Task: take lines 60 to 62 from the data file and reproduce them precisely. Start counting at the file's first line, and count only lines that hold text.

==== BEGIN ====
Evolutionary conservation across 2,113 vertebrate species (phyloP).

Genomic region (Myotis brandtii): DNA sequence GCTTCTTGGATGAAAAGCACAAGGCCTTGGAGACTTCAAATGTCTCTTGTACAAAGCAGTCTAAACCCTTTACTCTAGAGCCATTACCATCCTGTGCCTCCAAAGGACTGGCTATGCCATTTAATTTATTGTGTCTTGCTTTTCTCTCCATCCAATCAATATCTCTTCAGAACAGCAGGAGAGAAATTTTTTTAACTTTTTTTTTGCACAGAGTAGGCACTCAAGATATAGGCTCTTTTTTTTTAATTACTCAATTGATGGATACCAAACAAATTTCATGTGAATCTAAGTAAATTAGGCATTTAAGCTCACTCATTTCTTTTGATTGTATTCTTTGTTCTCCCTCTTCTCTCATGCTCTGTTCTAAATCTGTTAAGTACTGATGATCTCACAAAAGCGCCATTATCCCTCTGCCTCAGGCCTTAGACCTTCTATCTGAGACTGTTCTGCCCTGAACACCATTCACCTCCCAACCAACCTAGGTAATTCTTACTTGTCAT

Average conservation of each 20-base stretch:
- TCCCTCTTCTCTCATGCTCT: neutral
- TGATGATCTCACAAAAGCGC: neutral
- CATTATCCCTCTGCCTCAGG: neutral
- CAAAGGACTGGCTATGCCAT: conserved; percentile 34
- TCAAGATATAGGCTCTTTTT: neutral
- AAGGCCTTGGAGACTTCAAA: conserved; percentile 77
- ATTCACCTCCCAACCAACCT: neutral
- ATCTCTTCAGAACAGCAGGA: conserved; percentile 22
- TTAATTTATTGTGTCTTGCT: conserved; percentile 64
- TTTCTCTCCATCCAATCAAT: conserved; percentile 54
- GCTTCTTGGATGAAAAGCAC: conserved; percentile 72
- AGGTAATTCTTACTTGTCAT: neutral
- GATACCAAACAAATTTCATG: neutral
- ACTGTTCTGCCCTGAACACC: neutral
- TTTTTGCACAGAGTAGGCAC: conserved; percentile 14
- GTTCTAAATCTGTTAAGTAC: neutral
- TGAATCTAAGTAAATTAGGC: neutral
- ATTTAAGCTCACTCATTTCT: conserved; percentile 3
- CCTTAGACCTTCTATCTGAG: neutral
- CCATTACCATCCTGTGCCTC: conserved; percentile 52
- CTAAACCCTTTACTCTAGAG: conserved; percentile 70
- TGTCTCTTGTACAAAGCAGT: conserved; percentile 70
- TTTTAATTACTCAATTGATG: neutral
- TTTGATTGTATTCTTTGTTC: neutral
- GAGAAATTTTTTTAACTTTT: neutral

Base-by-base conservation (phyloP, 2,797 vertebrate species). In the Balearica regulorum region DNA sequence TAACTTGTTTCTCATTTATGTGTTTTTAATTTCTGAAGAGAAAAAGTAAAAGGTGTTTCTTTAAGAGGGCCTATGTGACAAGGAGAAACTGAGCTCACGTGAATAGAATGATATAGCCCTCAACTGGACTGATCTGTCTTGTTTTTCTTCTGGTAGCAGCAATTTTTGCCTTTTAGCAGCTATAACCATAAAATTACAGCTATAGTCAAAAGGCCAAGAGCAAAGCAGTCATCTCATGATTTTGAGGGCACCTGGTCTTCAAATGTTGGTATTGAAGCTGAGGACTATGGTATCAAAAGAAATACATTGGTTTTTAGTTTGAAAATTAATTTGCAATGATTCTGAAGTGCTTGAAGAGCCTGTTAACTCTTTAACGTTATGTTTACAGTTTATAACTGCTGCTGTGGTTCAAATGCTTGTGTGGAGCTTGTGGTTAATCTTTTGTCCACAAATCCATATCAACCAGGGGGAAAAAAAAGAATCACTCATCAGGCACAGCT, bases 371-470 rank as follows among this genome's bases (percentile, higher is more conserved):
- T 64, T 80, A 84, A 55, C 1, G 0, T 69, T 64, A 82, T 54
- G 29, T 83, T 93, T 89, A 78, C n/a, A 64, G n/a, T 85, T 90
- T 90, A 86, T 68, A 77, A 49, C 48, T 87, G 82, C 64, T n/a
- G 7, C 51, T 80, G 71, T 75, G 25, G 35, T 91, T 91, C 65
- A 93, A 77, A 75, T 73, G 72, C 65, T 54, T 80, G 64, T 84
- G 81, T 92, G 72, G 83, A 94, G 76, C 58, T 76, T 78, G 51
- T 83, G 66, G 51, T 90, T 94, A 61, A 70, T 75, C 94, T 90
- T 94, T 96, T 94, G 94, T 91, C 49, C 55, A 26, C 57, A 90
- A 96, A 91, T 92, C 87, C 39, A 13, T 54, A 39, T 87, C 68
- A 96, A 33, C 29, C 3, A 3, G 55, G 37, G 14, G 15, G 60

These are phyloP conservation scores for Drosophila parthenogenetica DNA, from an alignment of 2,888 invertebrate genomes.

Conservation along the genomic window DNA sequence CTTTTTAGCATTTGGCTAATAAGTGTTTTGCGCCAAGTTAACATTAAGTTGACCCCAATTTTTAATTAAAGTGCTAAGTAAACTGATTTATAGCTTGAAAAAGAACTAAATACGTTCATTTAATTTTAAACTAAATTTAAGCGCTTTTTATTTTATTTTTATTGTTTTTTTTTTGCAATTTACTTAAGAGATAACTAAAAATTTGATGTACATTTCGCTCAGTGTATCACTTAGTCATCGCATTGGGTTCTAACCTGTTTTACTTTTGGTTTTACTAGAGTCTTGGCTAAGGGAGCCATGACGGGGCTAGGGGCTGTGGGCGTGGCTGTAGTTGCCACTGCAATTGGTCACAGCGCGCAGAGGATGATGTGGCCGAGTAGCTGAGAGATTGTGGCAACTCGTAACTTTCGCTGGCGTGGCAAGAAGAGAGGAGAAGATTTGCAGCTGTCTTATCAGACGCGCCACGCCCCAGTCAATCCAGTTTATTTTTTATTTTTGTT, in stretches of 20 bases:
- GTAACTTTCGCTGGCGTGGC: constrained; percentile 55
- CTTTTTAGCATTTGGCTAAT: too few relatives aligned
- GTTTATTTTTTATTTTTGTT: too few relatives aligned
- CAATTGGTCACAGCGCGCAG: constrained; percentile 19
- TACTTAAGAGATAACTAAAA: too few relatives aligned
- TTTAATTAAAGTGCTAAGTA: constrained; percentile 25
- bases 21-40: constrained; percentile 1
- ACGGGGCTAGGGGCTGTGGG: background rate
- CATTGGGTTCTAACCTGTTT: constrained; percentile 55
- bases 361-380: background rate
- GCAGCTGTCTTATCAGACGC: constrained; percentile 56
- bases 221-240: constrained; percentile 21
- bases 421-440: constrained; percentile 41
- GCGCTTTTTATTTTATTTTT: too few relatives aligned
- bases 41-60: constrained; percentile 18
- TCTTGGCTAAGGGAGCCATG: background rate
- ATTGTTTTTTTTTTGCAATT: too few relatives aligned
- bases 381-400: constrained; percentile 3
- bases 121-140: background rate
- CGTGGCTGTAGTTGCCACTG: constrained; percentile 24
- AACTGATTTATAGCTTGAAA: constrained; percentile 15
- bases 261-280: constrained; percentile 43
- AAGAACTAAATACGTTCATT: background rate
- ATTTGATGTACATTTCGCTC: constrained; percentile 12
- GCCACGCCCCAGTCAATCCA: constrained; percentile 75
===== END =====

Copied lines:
- bases 121-140: background rate
- CGTGGCTGTAGTTGCCACTG: constrained; percentile 24
- AACTGATTTATAGCTTGAAA: constrained; percentile 15